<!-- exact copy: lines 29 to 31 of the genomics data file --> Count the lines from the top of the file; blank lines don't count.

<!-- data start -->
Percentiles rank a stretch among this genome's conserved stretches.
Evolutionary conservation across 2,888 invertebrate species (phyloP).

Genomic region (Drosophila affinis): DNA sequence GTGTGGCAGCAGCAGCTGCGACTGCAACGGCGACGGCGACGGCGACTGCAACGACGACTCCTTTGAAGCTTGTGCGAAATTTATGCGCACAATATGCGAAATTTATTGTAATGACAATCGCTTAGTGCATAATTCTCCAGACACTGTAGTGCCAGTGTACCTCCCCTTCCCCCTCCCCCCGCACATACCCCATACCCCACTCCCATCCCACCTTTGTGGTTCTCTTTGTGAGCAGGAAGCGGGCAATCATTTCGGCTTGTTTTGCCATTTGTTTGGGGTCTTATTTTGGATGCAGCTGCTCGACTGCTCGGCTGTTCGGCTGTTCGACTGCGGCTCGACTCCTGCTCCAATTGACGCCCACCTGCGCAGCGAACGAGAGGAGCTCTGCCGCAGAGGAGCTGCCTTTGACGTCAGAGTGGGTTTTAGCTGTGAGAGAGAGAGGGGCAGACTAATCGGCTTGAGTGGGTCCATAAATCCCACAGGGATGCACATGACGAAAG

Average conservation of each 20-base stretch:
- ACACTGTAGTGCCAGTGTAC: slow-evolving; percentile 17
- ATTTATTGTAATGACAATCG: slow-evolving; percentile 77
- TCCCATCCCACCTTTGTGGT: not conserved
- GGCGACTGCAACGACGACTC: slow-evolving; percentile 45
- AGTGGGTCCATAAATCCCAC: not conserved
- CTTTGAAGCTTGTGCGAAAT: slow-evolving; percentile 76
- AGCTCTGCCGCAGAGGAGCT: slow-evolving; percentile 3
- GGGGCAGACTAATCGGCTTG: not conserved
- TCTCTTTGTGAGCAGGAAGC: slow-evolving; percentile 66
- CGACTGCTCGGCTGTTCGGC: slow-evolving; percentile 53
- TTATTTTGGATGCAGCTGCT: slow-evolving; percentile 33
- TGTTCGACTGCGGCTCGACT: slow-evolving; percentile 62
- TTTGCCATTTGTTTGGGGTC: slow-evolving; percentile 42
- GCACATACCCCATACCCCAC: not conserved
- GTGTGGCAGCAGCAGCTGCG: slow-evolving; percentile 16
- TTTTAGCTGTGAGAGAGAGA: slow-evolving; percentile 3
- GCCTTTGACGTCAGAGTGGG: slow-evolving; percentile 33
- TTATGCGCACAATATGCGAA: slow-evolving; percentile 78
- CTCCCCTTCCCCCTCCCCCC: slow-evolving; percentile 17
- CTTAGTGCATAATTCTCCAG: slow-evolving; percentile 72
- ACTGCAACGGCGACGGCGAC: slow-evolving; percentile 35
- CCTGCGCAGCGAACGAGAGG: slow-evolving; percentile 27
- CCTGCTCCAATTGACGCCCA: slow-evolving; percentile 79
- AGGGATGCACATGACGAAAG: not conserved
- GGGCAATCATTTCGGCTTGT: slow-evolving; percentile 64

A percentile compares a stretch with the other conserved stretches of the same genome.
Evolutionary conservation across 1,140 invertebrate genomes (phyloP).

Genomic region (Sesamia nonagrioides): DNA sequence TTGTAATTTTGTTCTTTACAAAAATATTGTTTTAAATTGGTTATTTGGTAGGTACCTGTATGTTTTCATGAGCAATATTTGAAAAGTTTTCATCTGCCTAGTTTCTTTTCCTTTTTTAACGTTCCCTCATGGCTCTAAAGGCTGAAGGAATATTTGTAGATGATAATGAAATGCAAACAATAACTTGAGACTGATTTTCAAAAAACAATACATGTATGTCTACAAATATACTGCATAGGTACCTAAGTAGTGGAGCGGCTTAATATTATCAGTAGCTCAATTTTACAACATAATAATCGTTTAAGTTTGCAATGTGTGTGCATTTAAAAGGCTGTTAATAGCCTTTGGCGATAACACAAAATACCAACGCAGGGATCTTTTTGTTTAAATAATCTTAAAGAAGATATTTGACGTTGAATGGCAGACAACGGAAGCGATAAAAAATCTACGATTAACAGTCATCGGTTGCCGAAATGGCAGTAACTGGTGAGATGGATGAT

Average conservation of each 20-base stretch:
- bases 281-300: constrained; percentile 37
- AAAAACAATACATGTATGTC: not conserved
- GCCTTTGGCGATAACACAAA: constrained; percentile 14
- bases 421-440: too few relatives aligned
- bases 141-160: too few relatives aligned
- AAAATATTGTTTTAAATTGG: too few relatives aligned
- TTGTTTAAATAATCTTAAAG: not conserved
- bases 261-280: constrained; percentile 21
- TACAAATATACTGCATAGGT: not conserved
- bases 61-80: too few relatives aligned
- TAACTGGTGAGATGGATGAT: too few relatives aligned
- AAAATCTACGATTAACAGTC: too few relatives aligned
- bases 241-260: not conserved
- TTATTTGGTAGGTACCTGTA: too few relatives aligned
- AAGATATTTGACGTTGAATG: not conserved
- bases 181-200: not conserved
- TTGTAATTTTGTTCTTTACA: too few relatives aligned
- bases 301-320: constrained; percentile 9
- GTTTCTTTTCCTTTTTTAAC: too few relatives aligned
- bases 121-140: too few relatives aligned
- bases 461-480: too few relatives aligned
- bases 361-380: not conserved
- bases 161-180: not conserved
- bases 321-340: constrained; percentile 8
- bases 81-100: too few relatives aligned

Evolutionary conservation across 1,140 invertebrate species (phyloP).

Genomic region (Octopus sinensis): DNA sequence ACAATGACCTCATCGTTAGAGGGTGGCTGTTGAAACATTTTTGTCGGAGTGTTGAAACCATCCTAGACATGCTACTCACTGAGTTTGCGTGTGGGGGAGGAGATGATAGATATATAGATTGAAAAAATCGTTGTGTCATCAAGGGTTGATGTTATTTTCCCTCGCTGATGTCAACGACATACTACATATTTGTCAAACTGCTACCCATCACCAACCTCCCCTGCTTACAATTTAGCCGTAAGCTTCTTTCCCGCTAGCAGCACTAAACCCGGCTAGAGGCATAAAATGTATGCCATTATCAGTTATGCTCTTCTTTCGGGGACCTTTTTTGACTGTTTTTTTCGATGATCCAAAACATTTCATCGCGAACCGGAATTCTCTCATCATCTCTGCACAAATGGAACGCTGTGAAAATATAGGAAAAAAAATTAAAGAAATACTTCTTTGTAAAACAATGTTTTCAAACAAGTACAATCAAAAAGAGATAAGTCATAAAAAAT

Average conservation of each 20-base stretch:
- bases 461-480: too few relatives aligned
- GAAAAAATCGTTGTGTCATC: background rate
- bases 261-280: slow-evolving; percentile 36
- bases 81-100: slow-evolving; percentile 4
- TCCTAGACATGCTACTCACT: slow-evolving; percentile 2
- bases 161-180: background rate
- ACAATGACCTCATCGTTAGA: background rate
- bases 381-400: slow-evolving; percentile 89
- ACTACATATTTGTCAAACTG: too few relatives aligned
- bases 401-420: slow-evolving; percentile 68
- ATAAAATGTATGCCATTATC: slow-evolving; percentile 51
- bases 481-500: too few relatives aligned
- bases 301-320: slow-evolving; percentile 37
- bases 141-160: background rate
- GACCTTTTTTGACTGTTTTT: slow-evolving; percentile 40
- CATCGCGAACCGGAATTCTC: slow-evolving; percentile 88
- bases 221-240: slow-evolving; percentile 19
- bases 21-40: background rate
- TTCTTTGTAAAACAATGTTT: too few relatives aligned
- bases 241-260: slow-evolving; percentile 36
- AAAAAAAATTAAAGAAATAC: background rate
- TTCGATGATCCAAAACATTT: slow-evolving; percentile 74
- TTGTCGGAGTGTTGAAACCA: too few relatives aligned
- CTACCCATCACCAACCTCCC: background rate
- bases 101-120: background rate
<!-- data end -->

- GGGCAATCATTTCGGCTTGT: slow-evolving; percentile 64

A percentile compares a stretch with the other conserved stretches of the same genome.
Evolutionary conservation across 1,140 invertebrate genomes (phyloP).